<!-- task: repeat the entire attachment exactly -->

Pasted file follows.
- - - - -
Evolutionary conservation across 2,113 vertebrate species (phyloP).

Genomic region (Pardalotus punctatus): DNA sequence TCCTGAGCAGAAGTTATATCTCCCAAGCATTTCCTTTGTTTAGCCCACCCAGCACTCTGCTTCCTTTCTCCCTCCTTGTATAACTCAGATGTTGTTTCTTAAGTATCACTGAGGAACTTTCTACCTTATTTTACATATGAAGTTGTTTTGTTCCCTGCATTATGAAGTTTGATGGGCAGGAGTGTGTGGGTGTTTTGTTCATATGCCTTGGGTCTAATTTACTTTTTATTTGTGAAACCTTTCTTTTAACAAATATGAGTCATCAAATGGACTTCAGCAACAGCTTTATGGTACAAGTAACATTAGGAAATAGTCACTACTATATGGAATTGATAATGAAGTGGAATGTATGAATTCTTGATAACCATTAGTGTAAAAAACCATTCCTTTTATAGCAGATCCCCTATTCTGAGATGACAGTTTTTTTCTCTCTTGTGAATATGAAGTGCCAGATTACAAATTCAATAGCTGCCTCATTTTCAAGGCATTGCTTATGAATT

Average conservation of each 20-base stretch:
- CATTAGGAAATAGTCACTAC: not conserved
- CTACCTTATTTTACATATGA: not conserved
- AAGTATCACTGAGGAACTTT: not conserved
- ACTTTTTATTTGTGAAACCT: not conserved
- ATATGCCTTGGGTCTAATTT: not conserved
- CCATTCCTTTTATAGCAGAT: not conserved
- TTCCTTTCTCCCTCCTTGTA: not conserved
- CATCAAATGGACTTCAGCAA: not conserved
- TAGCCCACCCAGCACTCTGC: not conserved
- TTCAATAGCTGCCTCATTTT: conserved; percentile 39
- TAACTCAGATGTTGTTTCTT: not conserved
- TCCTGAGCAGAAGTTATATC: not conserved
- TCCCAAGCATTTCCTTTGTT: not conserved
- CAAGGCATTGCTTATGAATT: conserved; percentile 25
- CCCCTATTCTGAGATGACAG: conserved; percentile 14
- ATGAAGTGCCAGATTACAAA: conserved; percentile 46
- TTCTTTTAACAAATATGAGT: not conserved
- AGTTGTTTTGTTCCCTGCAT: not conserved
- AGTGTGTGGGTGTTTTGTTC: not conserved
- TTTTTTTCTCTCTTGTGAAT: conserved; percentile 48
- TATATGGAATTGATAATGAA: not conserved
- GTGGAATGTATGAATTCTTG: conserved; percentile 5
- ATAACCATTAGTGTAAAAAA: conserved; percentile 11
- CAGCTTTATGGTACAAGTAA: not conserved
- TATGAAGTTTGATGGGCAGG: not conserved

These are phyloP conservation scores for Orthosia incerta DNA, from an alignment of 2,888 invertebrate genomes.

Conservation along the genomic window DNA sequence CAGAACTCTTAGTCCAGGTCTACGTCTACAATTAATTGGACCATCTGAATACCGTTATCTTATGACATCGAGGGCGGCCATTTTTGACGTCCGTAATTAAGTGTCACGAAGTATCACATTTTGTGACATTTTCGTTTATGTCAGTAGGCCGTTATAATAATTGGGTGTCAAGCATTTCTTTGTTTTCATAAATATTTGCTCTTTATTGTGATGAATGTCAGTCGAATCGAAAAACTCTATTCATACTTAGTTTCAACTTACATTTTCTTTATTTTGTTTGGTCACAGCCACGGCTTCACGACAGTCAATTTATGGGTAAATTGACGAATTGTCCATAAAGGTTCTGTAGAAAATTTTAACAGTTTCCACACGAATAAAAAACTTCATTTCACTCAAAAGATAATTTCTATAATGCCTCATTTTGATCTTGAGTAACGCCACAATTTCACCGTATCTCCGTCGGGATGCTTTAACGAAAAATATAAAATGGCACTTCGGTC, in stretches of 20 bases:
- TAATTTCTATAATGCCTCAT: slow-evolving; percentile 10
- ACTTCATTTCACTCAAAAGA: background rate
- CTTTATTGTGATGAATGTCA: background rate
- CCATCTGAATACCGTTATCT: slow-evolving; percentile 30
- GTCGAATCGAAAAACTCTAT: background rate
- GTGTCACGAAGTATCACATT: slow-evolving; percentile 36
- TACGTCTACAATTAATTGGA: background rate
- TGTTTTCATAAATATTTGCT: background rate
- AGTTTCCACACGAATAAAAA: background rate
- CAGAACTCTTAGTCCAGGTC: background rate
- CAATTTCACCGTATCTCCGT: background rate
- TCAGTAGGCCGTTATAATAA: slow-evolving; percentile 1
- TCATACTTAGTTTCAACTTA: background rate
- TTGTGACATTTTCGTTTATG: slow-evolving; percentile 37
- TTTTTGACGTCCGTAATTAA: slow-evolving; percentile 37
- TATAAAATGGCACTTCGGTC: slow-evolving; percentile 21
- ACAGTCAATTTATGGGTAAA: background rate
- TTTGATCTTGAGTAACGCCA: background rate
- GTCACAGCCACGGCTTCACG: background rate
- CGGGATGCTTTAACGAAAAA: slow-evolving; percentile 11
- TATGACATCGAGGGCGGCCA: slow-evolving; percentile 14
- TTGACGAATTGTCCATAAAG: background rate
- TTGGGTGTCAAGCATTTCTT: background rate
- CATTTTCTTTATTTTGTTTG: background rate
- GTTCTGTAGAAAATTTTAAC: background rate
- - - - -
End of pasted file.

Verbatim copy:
Evolutionary conservation across 2,113 vertebrate species (phyloP).

Genomic region (Pardalotus punctatus): DNA sequence TCCTGAGCAGAAGTTATATCTCCCAAGCATTTCCTTTGTTTAGCCCACCCAGCACTCTGCTTCCTTTCTCCCTCCTTGTATAACTCAGATGTTGTTTCTTAAGTATCACTGAGGAACTTTCTACCTTATTTTACATATGAAGTTGTTTTGTTCCCTGCATTATGAAGTTTGATGGGCAGGAGTGTGTGGGTGTTTTGTTCATATGCCTTGGGTCTAATTTACTTTTTATTTGTGAAACCTTTCTTTTAACAAATATGAGTCATCAAATGGACTTCAGCAACAGCTTTATGGTACAAGTAACATTAGGAAATAGTCACTACTATATGGAATTGATAATGAAGTGGAATGTATGAATTCTTGATAACCATTAGTGTAAAAAACCATTCCTTTTATAGCAGATCCCCTATTCTGAGATGACAGTTTTTTTCTCTCTTGTGAATATGAAGTGCCAGATTACAAATTCAATAGCTGCCTCATTTTCAAGGCATTGCTTATGAATT

Average conservation of each 20-base stretch:
- CATTAGGAAATAGTCACTAC: not conserved
- CTACCTTATTTTACATATGA: not conserved
- AAGTATCACTGAGGAACTTT: not conserved
- ACTTTTTATTTGTGAAACCT: not conserved
- ATATGCCTTGGGTCTAATTT: not conserved
- CCATTCCTTTTATAGCAGAT: not conserved
- TTCCTTTCTCCCTCCTTGTA: not conserved
- CATCAAATGGACTTCAGCAA: not conserved
- TAGCCCACCCAGCACTCTGC: not conserved
- TTCAATAGCTGCCTCATTTT: conserved; percentile 39
- TAACTCAGATGTTGTTTCTT: not conserved
- TCCTGAGCAGAAGTTATATC: not conserved
- TCCCAAGCATTTCCTTTGTT: not conserved
- CAAGGCATTGCTTATGAATT: conserved; percentile 25
- CCCCTATTCTGAGATGACAG: conserved; percentile 14
- ATGAAGTGCCAGATTACAAA: conserved; percentile 46
- TTCTTTTAACAAATATGAGT: not conserved
- AGTTGTTTTGTTCCCTGCAT: not conserved
- AGTGTGTGGGTGTTTTGTTC: not conserved
- TTTTTTTCTCTCTTGTGAAT: conserved; percentile 48
- TATATGGAATTGATAATGAA: not conserved
- GTGGAATGTATGAATTCTTG: conserved; percentile 5
- ATAACCATTAGTGTAAAAAA: conserved; percentile 11
- CAGCTTTATGGTACAAGTAA: not conserved
- TATGAAGTTTGATGGGCAGG: not conserved

These are phyloP conservation scores for Orthosia incerta DNA, from an alignment of 2,888 invertebrate genomes.

Conservation along the genomic window DNA sequence CAGAACTCTTAGTCCAGGTCTACGTCTACAATTAATTGGACCATCTGAATACCGTTATCTTATGACATCGAGGGCGGCCATTTTTGACGTCCGTAATTAAGTGTCACGAAGTATCACATTTTGTGACATTTTCGTTTATGTCAGTAGGCCGTTATAATAATTGGGTGTCAAGCATTTCTTTGTTTTCATAAATATTTGCTCTTTATTGTGATGAATGTCAGTCGAATCGAAAAACTCTATTCATACTTAGTTTCAACTTACATTTTCTTTATTTTGTTTGGTCACAGCCACGGCTTCACGACAGTCAATTTATGGGTAAATTGACGAATTGTCCATAAAGGTTCTGTAGAAAATTTTAACAGTTTCCACACGAATAAAAAACTTCATTTCACTCAAAAGATAATTTCTATAATGCCTCATTTTGATCTTGAGTAACGCCACAATTTCACCGTATCTCCGTCGGGATGCTTTAACGAAAAATATAAAATGGCACTTCGGTC, in stretches of 20 bases:
- TAATTTCTATAATGCCTCAT: slow-evolving; percentile 10
- ACTTCATTTCACTCAAAAGA: background rate
- CTTTATTGTGATGAATGTCA: background rate
- CCATCTGAATACCGTTATCT: slow-evolving; percentile 30
- GTCGAATCGAAAAACTCTAT: background rate
- GTGTCACGAAGTATCACATT: slow-evolving; percentile 36
- TACGTCTACAATTAATTGGA: background rate
- TGTTTTCATAAATATTTGCT: background rate
- AGTTTCCACACGAATAAAAA: background rate
- CAGAACTCTTAGTCCAGGTC: background rate
- CAATTTCACCGTATCTCCGT: background rate
- TCAGTAGGCCGTTATAATAA: slow-evolving; percentile 1
- TCATACTTAGTTTCAACTTA: background rate
- TTGTGACATTTTCGTTTATG: slow-evolving; percentile 37
- TTTTTGACGTCCGTAATTAA: slow-evolving; percentile 37
- TATAAAATGGCACTTCGGTC: slow-evolving; percentile 21
- ACAGTCAATTTATGGGTAAA: background rate
- TTTGATCTTGAGTAACGCCA: background rate
- GTCACAGCCACGGCTTCACG: background rate
- CGGGATGCTTTAACGAAAAA: slow-evolving; percentile 11
- TATGACATCGAGGGCGGCCA: slow-evolving; percentile 14
- TTGACGAATTGTCCATAAAG: background rate
- TTGGGTGTCAAGCATTTCTT: background rate
- CATTTTCTTTATTTTGTTTG: background rate
- GTTCTGTAGAAAATTTTAAC: background rate